According to the World Health Organization, approximately one million Tanzanians will be in need of emotional well-being care at some point during their lifetime. Yet of the estimated 2.5 million people currently living in Tanzania who are suffering from emotional distress, only 20 percent have access to counselling services, according to Basic Needs Tanzania.
CDI and KITE seek to close this gap by providing secondary school students, ages 16 to 18, with emotional well-being support in the form of emotional well-being workshops. During this age range, students are at particularly high risk of encountering emotional distress in their personal and academic lives, whether it be in the forms of anxiety, depression, stress, bullying, and/or harassment. UNICEF finds that counselling services are particularly valuable in supporting students of this age group, when they are transitioning into adolescence and adulthood.
This summer, the CDI and KITE team conducted baseline research in the form of student surveys, student interviews, and teacher interviews at two secondary schools in the Ubungo District of Dar Es Salaam. The intention was to better understand student knowledge of and needs for emotional well-being support, and in particular, the types of emotional well-being issues that students might encounter both in and out of school.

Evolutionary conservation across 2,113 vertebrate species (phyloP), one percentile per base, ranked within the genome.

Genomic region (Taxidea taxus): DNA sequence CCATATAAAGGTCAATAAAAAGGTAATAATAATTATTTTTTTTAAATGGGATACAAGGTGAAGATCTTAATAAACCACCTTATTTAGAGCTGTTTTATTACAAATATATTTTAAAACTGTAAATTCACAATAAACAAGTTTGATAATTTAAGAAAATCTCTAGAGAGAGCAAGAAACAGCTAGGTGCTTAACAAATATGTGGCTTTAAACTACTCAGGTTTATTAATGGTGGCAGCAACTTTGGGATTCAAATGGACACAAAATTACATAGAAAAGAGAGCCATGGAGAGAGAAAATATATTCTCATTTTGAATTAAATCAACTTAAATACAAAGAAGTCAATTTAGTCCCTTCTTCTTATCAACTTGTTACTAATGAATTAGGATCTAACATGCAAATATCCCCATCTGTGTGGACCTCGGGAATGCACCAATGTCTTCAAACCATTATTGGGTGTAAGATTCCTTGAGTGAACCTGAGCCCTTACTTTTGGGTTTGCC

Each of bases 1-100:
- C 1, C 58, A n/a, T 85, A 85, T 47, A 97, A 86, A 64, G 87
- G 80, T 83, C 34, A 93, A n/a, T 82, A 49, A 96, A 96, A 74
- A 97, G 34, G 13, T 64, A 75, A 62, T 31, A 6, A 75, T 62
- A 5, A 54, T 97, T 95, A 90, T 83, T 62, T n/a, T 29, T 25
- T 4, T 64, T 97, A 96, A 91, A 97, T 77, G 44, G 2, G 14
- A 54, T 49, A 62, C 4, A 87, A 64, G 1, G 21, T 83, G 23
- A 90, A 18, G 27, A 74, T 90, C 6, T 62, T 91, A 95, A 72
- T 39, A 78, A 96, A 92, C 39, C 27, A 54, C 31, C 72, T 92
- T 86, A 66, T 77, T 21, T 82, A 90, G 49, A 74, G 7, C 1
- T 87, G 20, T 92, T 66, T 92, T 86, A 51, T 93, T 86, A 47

Next summer, CDI and KITE will partner with Aga Khan University of Tanzania to scale up this data collection process, with the goal of designing and piloting emotional well-being workshops for students ages 16 to 18 in Dar Es Salaam based on student needs. If the pilot is successful, we hope to eventually launch an emotional well-being workshop series, in collaboration with educators trained in psychiatric knowledge.